- Federal Sports Betting Laws
- State Sports Betting Laws
- Federal vs. State Sports Betting Laws
- Sports Betting in the United States in 2021
Most Americans bet on sports through illegal bookies, but this guide will show you where is sports betting legal in the United States in 2021.
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Federal Sports Betting Laws
The Professional and Amateur Sports Protection Act of 1992 (PASPA) was a federal law that prohibited sports betting in all but four states: Nevada, Delaware, Montana, and Oregon. In 2018, the US Supreme Court struck down PASPA, giving states the authority to legalize and regulate sports betting.
The Professional and Amateur Sports Protection Act (PASPA)
The Professional and Amateur Sports Protection Act (PASPA) was a federal law that was passed in 1992 which effectively made it illegal for any state to authorize or operate a sports betting operation. Prior to PASPA, sports betting was only legal in four states – Nevada, Montana, Oregon and Delaware.
PASPA was overturned by the Supreme Court in 2018, opening the door for states to legalize and regulate sports betting. Since then, more than a dozen states have done just that. Currently, sports betting is legal in Colorado, Illinois, Indiana, Iowa, Michigan, Mississippi, Nevada, New Hampshire, New Jersey, New Mexico, Pennsylvania, Rhode Island, Tennessee and West Virginia. There are also several states that have legalized sports betting but have not yet started offering it (Arkansas, Delaware, Maine and North Carolina).
The Unlawful Internet Gambling Enforcement Act (UIGEA)
In 2006, Congress passed the Unlawful Internet Gambling Enforcement Act (UIGEA). The UIGEA’s main focus was not on sports betting, but rather on curtailing payment processors from handling payments to and from online gambling sites.
The UIGEA did not make online gambling illegal, but it did make it more difficult for banks and other payment processors to process payments to and from gambling sites. As a result, many gambling sites stopped accepting US players.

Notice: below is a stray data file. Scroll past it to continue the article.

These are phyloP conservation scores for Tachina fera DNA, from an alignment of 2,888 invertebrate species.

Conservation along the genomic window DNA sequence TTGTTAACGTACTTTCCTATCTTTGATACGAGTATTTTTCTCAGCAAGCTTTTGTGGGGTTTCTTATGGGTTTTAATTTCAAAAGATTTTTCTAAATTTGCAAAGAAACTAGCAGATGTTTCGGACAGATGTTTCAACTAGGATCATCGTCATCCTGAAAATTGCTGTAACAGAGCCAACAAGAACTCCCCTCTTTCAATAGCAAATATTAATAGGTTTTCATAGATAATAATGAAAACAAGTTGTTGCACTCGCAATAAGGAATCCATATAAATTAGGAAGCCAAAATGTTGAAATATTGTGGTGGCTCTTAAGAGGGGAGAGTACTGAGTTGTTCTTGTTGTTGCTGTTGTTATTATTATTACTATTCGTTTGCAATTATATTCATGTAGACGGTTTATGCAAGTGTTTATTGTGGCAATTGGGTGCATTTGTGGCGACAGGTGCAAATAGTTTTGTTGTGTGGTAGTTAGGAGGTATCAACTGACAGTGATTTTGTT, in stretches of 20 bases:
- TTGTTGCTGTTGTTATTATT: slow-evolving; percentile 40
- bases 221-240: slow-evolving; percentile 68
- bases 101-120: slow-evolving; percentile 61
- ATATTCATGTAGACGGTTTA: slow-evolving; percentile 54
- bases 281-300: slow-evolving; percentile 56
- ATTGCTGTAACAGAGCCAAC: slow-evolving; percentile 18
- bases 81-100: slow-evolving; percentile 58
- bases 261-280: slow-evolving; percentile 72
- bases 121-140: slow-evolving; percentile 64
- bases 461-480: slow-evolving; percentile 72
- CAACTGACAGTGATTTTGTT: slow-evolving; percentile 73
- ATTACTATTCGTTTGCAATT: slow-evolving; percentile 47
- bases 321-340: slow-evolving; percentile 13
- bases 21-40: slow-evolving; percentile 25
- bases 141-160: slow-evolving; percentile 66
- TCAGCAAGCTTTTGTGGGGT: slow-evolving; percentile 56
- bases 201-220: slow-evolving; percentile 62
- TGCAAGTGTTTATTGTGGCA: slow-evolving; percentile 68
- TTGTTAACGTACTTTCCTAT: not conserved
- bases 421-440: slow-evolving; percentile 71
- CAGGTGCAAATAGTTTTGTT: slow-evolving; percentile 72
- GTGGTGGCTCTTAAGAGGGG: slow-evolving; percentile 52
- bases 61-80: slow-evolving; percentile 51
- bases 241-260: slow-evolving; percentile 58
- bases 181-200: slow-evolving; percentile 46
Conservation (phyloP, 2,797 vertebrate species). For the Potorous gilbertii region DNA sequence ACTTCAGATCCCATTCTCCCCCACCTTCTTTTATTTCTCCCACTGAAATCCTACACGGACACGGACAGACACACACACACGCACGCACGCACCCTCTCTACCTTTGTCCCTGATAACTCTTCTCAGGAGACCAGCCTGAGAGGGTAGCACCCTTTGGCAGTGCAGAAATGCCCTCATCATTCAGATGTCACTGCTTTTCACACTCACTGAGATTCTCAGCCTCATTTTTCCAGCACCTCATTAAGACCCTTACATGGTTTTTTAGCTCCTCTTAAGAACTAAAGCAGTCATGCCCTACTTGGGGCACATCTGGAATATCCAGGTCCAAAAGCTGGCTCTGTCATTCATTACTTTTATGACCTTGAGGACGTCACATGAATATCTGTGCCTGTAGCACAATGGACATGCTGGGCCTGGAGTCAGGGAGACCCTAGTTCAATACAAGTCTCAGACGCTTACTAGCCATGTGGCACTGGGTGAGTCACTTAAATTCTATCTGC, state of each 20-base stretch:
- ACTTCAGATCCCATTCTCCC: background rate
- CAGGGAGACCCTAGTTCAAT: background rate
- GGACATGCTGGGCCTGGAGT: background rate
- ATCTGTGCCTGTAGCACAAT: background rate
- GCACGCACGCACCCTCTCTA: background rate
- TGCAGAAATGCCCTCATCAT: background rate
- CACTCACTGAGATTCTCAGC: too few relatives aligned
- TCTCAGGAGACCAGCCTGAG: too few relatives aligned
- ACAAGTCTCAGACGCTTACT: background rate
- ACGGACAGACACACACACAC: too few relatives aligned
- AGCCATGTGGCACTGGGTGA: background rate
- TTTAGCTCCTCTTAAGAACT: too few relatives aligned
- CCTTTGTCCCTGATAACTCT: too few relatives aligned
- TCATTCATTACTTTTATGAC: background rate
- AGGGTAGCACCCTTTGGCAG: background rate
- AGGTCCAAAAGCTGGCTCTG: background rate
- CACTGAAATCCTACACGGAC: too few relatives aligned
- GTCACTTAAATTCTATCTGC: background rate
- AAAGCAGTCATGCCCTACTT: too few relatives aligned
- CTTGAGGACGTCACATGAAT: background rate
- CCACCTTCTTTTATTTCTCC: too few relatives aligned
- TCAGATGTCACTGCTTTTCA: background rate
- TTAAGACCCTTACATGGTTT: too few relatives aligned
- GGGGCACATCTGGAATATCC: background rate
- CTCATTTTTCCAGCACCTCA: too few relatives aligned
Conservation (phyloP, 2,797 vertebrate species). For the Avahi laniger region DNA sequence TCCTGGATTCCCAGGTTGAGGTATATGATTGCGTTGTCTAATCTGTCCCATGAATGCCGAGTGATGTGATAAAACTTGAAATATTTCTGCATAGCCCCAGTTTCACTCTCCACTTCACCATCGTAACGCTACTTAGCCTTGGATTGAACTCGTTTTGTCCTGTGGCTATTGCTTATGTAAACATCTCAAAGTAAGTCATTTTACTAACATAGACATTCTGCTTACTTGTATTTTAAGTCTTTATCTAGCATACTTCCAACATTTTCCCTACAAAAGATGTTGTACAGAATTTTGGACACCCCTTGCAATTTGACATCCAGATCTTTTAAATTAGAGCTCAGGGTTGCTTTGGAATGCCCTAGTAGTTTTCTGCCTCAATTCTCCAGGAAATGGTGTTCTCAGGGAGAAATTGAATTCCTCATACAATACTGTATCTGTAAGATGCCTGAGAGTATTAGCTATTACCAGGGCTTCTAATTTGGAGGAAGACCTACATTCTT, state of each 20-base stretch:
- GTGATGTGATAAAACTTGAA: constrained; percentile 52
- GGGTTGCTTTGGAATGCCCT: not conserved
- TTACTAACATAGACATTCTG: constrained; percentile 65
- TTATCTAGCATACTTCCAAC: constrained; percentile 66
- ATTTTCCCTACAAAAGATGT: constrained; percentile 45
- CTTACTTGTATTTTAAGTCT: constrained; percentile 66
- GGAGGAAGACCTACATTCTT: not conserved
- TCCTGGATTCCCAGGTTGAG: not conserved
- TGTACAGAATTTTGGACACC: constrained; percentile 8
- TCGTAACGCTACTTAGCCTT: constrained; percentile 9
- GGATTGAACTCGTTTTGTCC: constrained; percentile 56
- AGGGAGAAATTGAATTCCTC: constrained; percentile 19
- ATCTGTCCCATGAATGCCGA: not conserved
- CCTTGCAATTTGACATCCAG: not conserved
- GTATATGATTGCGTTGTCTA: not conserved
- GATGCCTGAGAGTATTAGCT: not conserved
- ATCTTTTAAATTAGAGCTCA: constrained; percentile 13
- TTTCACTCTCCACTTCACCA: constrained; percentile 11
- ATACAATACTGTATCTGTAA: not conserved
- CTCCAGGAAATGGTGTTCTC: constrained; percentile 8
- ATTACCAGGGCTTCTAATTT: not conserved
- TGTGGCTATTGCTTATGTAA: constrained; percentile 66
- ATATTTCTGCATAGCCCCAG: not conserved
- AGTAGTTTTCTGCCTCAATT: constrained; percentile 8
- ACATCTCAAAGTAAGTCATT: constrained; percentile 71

The UIGEA had a significant impact on the online gambling industry, but it did not make online gambling illegal in the US. There are still many gambling sites that accept US players, and there are also many federal and state laws that allow for some forms of online gambling.
State Sports Betting Laws
It’s complicated when discussing sports betting and the law in the United States. There are federal laws and then there are state laws. The federal laws are pretty straightforward: sports betting is illegal. It’s been that way since 1992 with the passing of the Professional and Amateur Sports Protection Act (PASPA).
In 1949, Nevada became the first state to legalize sports betting. The state has a long history with gambling, dating back to the early 20th century, when legal gambling operations first began in Reno and Las Vegas.
Sports betting is legal in Nevada at both land-based casinos and online. There are more than 200 sportsbooks in operation in the state, including those operated by major casino brands like Caesars, MGM, and Wynn. Sports betting is also available at the state’s racetracks and through the sports betting app, William Hill.
Nevada is the only state with legal online sports betting. Bettors must be 21 years or older and physically located within the state to place a bet.
In 2012, New Jersey started the process to legalize sports betting in the state. The professional sports leagues (NBA, NHL, MLB, and NFL) and the NCAA filed lawsuits to stop New Jersey from allowing sports betting. The case went all the way to the Supreme Court, which ruled in 2018 that states could legalize sports betting if they desired.
In June 2018, New Jersey allowed sports betting at casinos and racetracks. Mobile/online sports betting is also legal in New Jersey.
State law in Pennsylvania allows sports betting at physical locations such as casinos, racetracks, and off-track betting facilities, as well as online and mobile devices. Bettors must be 21 years of age or older to participate.
The state’s Gaming Control Board oversees all sports betting in Pennsylvania. The Board is responsible for setting regulations and issuing licenses to operators. taxed at 34% on gross gaming revenue.
Pennsylvania is one of several states that have legalized sports betting since the U.S. Supreme Court struck down a federal ban in 2018.
In November 2018, Rhode Island voters approved a ballot measure to allow sports betting at the state’s two casinos, Twin River Casino in Lincoln and Tiverton Casino Hotel. The law went into effect in 2019, and sports betting officially launched at Twin River on November 26.
The Rhode Island Lottery oversees sports betting in the state and has contracted with IGT to provide technology and services. Sports betting is available online and at both of the state’s casinos. Mobile betting is not currently available, but it is expected to launch in the near future.
Betting is currently only available on professional and collegiate sports, but there are plans to eventually expand to other events like the Olympics.